These rituals, it was believed, sustained the god and allowed it to continue to play its proper role in nature. They were therefore a key part of the maintenance of maat, the ideal order of nature and of human society in Egyptian belief. Maintaining maat was the entire purpose of Egyptian religion, thus it was the purpose of a temple as well. Ancient Egyptian temples were of economic significance to Egyptian society; the temples stored and redistributed grain and came to own large portions of the nation's arable land. In addition, many of these Egyptian temples utilized the Tripartite Floor Plan in order to draw visitors to the center room. Though today we call most Greek religious buildings "temples," the ancient Greeks would have referred to a temenos, or sacred precinct, its sacredness connected with a holy grove, was more important than the building itself, as it contained the open air altar on which the sacrifices were made. The building which housed the cult statue in its naos was a rather simple structure, but by the middle of the 6th century BCE had become elaborate.
Greek temple architecture had a profound influence on ancient architectural traditions. The rituals that located and sited Roman temples were performed by an augur through the observation of the flight of birds or other natural phenomenon. Roman temples faced east or toward the rising sun, but the specifics of the orientation are not known today. In ancient Rome only the native deities of Roman mythology had a templum; the Romans referred to a holy place of a pagan religion as fanum. Medieval Latin writers sometimes used the word templum reserved for temples of the ancient Roman religion. In some cases it is hard to determine whether a temple was an outdoor shrine. For temple buildings of the Vikings, the Old Norse term hof is used. A Zoroastrian temple may be called a Dar-e-mehr and a Atashkadeh. A fire temple in Zoroastrianism is the place of worship for Zoroastrians. Zoroastrians revere fire in any form, their temples contains an eternal flame, with Atash Behram as the highest grade of all, as it combines 16 different types of fire gathered in elaborate rituals.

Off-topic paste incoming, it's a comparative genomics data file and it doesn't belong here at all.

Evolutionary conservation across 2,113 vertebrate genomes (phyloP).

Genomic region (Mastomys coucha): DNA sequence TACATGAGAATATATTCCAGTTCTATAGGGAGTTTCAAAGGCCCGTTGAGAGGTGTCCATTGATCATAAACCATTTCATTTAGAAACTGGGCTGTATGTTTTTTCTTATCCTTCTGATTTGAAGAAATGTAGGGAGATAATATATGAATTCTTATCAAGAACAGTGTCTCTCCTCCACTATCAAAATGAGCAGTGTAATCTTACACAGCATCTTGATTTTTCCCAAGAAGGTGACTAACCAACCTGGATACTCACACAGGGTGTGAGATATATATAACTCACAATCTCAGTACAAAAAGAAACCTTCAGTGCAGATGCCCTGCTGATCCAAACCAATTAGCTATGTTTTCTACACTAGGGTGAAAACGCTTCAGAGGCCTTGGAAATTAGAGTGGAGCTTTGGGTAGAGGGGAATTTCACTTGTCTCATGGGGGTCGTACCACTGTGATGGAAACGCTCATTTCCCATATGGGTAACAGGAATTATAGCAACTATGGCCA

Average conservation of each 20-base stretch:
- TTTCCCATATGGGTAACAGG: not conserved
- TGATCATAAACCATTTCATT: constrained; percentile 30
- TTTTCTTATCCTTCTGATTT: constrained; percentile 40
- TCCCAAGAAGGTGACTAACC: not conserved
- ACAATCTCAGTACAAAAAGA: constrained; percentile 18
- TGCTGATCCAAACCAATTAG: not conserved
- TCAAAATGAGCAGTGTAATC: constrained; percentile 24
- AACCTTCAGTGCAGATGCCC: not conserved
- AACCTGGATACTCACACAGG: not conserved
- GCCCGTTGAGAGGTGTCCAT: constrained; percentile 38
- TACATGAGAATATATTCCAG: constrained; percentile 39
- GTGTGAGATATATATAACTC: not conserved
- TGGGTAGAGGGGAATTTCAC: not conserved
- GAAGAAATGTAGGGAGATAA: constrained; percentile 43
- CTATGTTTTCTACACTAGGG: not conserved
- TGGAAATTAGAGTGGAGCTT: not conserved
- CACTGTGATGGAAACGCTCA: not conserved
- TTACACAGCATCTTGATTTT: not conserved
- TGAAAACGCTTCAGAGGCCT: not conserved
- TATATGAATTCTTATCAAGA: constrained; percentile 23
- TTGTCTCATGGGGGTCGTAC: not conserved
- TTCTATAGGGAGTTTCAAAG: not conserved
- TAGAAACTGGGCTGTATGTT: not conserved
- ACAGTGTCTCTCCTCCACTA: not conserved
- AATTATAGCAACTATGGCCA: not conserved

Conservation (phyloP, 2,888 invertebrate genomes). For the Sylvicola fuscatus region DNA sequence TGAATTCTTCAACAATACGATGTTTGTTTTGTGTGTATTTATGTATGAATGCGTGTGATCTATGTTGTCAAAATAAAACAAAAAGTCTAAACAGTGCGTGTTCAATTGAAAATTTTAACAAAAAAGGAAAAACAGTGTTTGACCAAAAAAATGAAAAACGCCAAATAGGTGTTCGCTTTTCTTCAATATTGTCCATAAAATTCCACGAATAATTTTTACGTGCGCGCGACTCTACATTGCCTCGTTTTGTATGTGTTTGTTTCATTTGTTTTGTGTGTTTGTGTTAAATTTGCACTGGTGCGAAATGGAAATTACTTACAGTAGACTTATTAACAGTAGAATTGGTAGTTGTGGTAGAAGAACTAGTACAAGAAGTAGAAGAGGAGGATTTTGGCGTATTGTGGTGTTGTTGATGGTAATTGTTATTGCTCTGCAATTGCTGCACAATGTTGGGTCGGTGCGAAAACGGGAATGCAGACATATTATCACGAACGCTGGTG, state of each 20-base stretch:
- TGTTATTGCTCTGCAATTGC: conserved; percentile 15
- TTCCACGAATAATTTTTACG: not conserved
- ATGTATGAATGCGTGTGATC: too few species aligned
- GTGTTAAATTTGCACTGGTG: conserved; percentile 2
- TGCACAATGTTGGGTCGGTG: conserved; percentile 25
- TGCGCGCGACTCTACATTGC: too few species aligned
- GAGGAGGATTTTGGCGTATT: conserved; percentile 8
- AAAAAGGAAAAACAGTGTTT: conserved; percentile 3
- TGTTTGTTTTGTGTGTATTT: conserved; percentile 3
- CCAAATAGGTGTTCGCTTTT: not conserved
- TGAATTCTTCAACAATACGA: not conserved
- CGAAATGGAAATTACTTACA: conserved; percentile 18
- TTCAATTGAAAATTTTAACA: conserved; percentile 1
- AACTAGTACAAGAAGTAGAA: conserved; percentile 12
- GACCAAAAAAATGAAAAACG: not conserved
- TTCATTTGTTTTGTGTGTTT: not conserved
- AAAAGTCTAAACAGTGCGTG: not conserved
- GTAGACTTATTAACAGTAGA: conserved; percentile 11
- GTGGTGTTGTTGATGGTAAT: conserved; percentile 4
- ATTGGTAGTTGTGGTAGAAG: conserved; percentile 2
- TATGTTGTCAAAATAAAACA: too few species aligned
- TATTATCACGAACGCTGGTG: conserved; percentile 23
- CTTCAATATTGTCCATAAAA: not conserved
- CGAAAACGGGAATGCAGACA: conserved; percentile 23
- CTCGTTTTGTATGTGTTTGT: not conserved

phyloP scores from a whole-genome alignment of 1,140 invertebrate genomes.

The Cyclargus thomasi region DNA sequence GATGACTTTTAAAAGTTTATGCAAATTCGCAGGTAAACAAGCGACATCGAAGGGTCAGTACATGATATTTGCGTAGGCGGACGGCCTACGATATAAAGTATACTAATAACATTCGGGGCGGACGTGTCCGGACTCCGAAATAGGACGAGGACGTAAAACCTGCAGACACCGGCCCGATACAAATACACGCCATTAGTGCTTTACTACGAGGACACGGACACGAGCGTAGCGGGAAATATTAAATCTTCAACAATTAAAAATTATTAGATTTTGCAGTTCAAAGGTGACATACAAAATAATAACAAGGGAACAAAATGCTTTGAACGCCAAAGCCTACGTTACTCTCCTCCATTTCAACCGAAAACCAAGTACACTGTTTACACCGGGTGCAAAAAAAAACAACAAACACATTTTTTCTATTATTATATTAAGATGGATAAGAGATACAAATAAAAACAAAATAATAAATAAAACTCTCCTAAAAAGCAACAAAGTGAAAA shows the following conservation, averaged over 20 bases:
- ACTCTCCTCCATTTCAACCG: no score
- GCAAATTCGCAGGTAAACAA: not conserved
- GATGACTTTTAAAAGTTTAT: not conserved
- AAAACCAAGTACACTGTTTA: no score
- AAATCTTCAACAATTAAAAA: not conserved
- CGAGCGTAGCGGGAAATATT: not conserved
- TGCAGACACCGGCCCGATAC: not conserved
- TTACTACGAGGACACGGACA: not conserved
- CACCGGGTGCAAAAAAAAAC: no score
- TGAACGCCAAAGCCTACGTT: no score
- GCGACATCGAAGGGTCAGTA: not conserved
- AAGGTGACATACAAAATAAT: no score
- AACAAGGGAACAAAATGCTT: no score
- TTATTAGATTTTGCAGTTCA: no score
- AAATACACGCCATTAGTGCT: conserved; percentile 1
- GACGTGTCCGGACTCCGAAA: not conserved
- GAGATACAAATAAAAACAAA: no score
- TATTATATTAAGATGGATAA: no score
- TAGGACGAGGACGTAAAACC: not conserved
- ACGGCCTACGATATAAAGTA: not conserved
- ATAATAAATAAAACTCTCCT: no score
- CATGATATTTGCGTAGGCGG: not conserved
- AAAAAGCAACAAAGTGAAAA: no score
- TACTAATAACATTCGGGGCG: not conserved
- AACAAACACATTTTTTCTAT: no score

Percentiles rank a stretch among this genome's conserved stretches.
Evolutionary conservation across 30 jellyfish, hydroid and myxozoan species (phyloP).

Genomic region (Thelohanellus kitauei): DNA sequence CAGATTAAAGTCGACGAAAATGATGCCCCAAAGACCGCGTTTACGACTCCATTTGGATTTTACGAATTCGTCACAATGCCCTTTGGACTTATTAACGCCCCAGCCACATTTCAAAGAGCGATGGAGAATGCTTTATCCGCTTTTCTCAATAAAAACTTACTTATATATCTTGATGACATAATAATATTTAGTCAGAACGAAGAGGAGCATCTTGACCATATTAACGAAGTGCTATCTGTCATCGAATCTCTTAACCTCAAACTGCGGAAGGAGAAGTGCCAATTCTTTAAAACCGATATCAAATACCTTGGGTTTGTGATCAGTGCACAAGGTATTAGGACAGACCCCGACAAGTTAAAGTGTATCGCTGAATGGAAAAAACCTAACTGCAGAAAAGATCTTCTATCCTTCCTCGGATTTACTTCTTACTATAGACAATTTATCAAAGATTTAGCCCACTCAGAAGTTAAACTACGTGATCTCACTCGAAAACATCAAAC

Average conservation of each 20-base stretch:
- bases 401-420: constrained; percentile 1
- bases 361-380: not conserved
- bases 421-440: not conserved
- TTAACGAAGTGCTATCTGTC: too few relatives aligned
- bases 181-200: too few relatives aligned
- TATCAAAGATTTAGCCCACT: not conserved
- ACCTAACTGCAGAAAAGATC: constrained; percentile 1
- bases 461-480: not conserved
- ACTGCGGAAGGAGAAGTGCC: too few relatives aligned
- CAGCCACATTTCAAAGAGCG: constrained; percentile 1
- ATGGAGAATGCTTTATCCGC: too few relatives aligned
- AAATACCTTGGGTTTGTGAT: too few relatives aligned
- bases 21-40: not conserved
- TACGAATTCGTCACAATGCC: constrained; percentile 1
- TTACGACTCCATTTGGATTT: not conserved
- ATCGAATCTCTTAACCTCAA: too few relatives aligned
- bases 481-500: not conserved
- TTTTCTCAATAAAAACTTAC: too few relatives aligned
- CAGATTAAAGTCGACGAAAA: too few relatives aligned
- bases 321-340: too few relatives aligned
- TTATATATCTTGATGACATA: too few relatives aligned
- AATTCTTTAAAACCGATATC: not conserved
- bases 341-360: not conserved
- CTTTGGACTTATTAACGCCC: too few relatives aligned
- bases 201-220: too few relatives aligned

In the Zoroastrian religion, together with clean water, are agents of ritual purity. Clean, white "ash for the purification ceremonies is regarded as the basis of ritual life," which, "are the rites proper to the tending of a domestic fire, for the temple fire is that of the hearth fire raised to a new solemnity". Hindu temples are known by many different names, varying on region and language, including Alayam, Mandira, Gudi, Koil, Kovil, Déul, Devasthana, Deva Mandiraya and Devalaya. A Hindu temple is the seat and dwelling of Hindu gods, it is a structure designed to bring human gods together according to Hindu faith. Inside its Garbhagriha innermost sanctum, a Hindu temple contains a Hindu god's image. Hindu temples are magnificent with a rich history. There is evidence of use of sacred ground as far back as the Bronze Age and during the Indus Valley Civilization. Outside of the Indian subcontinent (India